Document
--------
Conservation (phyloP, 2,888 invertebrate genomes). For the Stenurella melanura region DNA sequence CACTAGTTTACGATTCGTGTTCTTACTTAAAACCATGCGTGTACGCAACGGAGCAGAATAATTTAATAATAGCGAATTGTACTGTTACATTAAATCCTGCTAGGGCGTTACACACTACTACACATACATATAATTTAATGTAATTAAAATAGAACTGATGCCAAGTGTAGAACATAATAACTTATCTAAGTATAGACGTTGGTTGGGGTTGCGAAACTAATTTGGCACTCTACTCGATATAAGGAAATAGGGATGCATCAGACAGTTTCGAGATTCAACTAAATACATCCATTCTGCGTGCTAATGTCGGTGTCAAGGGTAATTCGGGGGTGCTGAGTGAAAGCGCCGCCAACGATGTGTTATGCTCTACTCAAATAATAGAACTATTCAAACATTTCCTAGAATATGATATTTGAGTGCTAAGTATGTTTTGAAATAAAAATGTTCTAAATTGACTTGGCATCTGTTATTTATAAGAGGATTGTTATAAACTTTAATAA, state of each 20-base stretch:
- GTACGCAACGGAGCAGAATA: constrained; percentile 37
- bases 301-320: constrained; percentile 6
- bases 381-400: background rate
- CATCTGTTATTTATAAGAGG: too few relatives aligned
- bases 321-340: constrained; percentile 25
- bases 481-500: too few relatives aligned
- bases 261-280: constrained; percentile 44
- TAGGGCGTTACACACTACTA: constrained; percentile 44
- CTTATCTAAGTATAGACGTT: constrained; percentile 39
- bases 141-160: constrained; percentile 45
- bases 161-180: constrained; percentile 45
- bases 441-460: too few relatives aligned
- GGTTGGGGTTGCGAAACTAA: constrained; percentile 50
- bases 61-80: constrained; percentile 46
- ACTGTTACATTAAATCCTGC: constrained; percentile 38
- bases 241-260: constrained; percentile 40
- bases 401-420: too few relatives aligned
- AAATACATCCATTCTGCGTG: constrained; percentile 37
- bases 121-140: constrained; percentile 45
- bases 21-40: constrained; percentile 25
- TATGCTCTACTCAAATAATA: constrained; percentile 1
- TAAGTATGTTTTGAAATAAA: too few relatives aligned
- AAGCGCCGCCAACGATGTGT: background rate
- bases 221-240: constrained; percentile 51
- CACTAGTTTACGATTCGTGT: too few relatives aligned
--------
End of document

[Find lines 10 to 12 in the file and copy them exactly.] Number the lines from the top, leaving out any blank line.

- CTTATCTAAGTATAGACGTT: constrained; percentile 39
- bases 141-160: constrained; percentile 45
- bases 161-180: constrained; percentile 45